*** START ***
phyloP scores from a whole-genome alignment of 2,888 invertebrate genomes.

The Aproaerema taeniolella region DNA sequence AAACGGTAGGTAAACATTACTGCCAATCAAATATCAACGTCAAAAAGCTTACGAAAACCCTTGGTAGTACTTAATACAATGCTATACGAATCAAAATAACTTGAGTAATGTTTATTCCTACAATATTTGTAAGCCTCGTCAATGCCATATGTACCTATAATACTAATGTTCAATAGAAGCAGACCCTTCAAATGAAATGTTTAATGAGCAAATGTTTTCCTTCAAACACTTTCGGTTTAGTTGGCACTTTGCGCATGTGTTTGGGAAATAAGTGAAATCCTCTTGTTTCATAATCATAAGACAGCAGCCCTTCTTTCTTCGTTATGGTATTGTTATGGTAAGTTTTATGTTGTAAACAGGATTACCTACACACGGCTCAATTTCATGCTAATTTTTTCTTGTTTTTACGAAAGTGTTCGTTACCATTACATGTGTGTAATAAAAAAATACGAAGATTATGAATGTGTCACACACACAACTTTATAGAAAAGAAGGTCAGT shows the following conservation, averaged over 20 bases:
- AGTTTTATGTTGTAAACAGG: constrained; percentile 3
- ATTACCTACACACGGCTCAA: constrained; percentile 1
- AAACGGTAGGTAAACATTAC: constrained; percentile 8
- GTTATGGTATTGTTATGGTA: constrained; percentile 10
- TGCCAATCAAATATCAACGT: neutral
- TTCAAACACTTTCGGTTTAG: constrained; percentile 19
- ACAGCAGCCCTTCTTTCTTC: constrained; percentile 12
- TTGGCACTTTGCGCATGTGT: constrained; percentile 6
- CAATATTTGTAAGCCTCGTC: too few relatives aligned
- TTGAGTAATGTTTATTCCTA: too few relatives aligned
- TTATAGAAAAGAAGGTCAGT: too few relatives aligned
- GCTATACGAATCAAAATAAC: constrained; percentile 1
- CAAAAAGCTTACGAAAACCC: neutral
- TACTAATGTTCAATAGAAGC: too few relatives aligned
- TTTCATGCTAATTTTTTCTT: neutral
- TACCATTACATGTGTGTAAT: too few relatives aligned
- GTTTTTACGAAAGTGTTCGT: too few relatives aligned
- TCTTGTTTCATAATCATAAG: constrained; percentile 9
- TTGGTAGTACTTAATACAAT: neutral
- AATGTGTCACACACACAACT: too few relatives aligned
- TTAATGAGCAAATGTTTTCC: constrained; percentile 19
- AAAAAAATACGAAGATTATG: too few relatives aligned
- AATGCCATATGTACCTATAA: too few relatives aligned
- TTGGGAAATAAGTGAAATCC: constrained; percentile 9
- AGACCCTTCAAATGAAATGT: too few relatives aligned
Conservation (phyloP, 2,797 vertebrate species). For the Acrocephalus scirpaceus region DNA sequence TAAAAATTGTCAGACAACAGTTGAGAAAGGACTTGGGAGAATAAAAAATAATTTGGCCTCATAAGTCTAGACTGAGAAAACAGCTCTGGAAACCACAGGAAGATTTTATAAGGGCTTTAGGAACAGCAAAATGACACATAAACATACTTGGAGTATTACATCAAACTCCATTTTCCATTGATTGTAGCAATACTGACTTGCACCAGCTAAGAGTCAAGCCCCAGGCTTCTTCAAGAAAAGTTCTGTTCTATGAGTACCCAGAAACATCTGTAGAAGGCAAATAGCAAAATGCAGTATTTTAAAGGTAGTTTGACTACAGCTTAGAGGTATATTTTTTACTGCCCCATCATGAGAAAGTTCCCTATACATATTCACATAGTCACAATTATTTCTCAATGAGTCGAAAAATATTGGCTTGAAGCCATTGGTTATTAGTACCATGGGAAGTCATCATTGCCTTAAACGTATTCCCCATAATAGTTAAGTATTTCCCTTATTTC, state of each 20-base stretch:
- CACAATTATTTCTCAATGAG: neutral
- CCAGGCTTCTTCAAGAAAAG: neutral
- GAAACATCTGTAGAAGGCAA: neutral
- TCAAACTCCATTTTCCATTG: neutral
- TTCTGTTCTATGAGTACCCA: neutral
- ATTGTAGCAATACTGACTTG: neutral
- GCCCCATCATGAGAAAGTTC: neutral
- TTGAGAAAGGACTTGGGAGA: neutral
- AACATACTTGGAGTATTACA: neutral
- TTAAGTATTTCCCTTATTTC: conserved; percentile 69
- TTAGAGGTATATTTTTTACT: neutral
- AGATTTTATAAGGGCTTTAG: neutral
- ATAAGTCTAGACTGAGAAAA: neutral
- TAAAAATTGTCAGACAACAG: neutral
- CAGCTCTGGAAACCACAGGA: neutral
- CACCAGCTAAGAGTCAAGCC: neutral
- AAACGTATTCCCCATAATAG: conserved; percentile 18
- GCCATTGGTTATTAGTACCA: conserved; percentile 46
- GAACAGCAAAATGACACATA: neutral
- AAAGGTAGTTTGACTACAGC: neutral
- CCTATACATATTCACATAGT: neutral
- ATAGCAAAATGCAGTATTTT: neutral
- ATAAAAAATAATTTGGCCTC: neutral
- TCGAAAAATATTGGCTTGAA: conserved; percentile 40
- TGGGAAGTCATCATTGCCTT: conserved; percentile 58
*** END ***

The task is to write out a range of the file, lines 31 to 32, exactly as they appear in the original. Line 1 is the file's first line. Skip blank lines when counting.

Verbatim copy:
- GAAACATCTGTAGAAGGCAA: neutral
- TCAAACTCCATTTTCCATTG: neutral